This is serious.
Here it is again, ladies and gentlemen. Christmas Eve, the day before we celebrate the birth of the fellow named Jesus.
Nobody is exactly sure how Jesus came to be or what was so spectacular about him that he should, 2,000 years later, still have people wailing in the aisles, dedicating their lives to him and begging for his blessing.
It’s fair to assume that whatever he had/has was/is pretty special.
The world’s history is full of special people. How many saints and prophets are there? Hundreds? Thousands? How many throughout all religions, known and forgotten? How many gurus and sages and shamans and storytellers that could seem to make time bend and hold the fire’s ashes still in midair, spinning them into shapes that were eyes in the dark?
How many have there been…and where did they all go?
At this point in history, amidst the talk of consciousness shift, signs and prophecies, it’s fair to ask when the next round of world savers is going to show up?
Is it possible that the workings of our specied humanity have been churning out visionaries and seers steadily all along?
What if a person (people!) akin to Christ has come and gone and come again?
Who is that person, who are those people, and how would we know them?
I never much believed in religion, and still don’t. Nonetheless, the prospect of some savior something or other showing up to…um, save us…well, it’s been an interesting thing to consider. It’d be a welcome change.
In my estimation, it seems reasonable to think that Jesus was not a one-time show. If the principle mechanics of immanence, as I understand them, hold true, there are – as part of our species – people who are attuned to the divine, who teach us in tone and tome of voice clear and certain what exactly it may be that we are supposed to do as humans in this world.
In all the stories there some who are able to harness, commune with, and even conduct the forces of the multiverse in such a way that wonder is reborn and hearts are set afire in clarity, wounds healed by grace.
This isn’t new age. The world is full of miracles and old souls. Everyone knows this…rich people, poor people, the well-read and the illiterate.
Everybody, deep down, wants so badly to believe in something. Wanting to believe in something is one of the few shared human truths.
Several years ago, it dawned on me that the Church may not recognize the ones who come to save the day and show the way.
“They won’t know.” I thought with a slow chill. “Why do I care that they won’t know?”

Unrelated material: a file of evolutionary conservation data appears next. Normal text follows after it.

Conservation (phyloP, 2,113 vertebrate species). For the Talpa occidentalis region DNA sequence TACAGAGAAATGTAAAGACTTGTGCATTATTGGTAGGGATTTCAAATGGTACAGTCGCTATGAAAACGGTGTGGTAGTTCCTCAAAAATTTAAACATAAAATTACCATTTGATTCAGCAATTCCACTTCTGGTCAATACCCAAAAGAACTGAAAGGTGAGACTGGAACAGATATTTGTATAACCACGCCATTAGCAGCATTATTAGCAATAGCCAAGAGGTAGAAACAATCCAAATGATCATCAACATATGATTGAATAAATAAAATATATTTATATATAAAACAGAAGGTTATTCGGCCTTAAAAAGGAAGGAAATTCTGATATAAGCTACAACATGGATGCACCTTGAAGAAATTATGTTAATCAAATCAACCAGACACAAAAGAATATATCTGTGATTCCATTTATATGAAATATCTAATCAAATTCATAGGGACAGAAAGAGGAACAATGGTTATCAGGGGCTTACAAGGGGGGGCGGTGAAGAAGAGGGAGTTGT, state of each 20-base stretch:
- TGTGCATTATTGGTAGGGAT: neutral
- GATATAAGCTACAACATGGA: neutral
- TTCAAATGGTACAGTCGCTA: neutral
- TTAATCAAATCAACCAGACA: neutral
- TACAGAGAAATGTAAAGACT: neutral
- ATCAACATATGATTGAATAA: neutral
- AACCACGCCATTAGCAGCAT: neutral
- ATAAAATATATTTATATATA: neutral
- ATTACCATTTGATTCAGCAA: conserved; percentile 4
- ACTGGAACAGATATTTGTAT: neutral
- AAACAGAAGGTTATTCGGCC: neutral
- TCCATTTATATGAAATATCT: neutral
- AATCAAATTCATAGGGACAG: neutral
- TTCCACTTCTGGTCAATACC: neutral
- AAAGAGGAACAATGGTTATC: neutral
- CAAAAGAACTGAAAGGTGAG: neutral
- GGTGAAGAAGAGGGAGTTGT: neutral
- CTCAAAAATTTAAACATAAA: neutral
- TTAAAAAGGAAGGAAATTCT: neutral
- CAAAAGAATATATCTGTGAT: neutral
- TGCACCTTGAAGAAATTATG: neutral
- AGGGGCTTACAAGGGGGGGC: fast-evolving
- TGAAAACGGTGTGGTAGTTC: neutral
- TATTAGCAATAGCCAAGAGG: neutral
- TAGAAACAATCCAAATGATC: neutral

I had never been religious. Why was it suddenly concerning to me that, in the event that God (by any name) did try to communicate with the masses through some storied voice, if God did work wonders to behold, well…they wouldn’t let it be so. The churches wouldn’t see it. They would likely deny it.
At first, my caring about this possible thwarting of the history of the future unfolding was rooted in an appalled outrage over the fascist audacity of privileged men to deny the world the workings of…God?
Oh, it nagged at me, this question of, “What if…?”
I knew what would happen if someone showed up ranting that they were Christ returned, or that they were Mary incarnate. They’d get a shot of haloperidol and a diagnosis of schizophrenia.
I knew what would happen if a person calmly claimed to have access to the pathways of light. They’d end up cloistered in some new age community, talking about pathways to light.
What would happen if there really was some person, or a great many people, that really were written by the hand of these forces we call God?
What if there were people who know the feelings and understood their workings, who hear the clear sense of the universe on the wind itself?
We know that there are these people. The world is full of them.
Why then won’t the Church consider the validity and meaning of these truths and indications?
Two years ago, I proved God and I told the Church and they didn’t even respond.
It was, admittedly, a bit mad. Such is life and such is the world.
My version of proving God was full of surrealist logic, meta-analytics, and cloud pictures. Those elements, however, were not the bulk of the truth.
The way I felt proved God to me.
I hadn’t been searching. I didn’t meditate to ascend or pray on a rosary. I was just sitting on my porch, writing and drawing, trying to keep my life from falling apart.
When I realized that the feeling I was feeling must be the feeling that people feel when they feel God, it occurred to me that, “Hey! I really should tell somebody about this!” The thought was made more urgent by what I had begun to see in the clouds and the realization that, “You know, if someone saw that 2000 years ago, feeling the way I feel now, they’d say it was God at work in the sky.”
What, exactly, do churches expect? Do they really think it’s going to happen just so? What makes them so sure that they will be privy in the knowing?
I actually wrote letters to churches, even in churches in Rome, and told them, “Hey! I’m not saying I’m anything, but I think you might want to pay attention.”
I even acknowledged that I knew it sounded crazy. I even asked them to pray for me.
Nobody ever wrote back, except one fellow, a Canadian who operates a website called Proof That God Exists.
He had asked someone to show him proof of the three in the world and I did. I sent him a picture of a cloud cut like birds’ wings with a thin perfect 3 carved out of cloud.
The man just told me that my soul was filthy.